Mobile Payment’s Education Gap

When it comes to mobile payments, half of U.S. consumers literally don’t know what they’re missing. According to a survey of 1,000 U.S. adults conducted during the 2014 holiday shopping season, half of the consumers polled were unfamiliar with mobile technologies such as NFC and mobile wallets.

That suggests consumers need more education on the performance and ease of use of mobile pay services, Chain Store Age reported. The online survey was conducted by Wakefield Research for point-of-sale maker Verifone.

But that doesn’t mean consumers don’t like the idea of mobile payments. The survey revealed that 53 percent of respondents believed it’s important for more stores to install devices that let consumers pay with their smartphones. That response was even higher among younger consumers — 64 percent of those age 40 and below said stores should be letting customers use smartphones to pay.

In addition, 84 percent said they would use their smartphones to pay for small and medium-size purchases, such as a cup of coffee or pair of jeans.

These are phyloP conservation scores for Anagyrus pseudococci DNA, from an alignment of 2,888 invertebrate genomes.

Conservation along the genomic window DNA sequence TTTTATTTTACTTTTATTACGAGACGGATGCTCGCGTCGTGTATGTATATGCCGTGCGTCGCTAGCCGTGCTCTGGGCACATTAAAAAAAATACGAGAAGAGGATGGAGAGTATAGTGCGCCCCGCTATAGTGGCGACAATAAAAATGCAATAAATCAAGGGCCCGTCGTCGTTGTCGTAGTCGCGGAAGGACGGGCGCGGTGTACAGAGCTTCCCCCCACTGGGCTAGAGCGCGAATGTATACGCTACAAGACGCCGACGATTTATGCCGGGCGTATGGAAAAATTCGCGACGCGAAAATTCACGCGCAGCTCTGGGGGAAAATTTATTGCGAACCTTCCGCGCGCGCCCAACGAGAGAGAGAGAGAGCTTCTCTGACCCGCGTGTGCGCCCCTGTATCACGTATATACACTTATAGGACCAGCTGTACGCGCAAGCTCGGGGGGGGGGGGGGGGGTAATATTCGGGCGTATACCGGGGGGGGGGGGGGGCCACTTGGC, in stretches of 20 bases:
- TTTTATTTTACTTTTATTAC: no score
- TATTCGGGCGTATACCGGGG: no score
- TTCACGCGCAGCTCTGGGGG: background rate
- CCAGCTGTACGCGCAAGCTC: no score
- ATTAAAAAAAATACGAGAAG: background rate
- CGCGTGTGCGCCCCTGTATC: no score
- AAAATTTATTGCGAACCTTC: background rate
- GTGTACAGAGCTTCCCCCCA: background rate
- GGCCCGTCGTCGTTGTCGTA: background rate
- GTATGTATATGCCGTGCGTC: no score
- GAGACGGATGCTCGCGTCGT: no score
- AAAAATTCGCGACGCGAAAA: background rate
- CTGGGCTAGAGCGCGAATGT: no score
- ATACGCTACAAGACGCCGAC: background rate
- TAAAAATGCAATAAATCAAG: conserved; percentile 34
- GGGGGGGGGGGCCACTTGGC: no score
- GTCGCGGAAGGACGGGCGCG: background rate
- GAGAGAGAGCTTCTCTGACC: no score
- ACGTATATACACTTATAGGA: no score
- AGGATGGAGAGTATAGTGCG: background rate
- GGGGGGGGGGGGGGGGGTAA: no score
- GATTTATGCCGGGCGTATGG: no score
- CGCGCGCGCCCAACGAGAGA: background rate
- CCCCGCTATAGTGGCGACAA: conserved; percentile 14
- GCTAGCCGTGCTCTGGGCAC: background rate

“This is a classic case of new technologies needing to reach critical mass before consumers come on board,” said Verifone senior VP Joe Mach. “Today, in 2015, the pieces are fitting into place — what’s essential now is for the industries driving the mobile payment revolution, from finance to retail to systems providers, to educate consumers on mobile payment’s benefits and easy use.”

According to the survey, credit and debit cards remain the primary method of payment for 63 percent of all survey respondents, with 6 percent favoring alternative payment options such as PayPal and only 4 percent preferring mobile wallet services. And while 54 percent are familiar with EMV technology, that’s likely because 39 of that group (21 percent of all respondents) use credit or debit cards that have EMV chips as their primary or secondary payment method. (Among respondents under 40, 49 percent use EMV chip payment cards.)

Among the advantages respondents cited for mobile payments, 34 percent ranked speed first, followed by freedom from carrying a wallet (29 percent), access to mobile deals (24 percent), ease in tracking spending (23 percent) and safety of personal data (18 percent).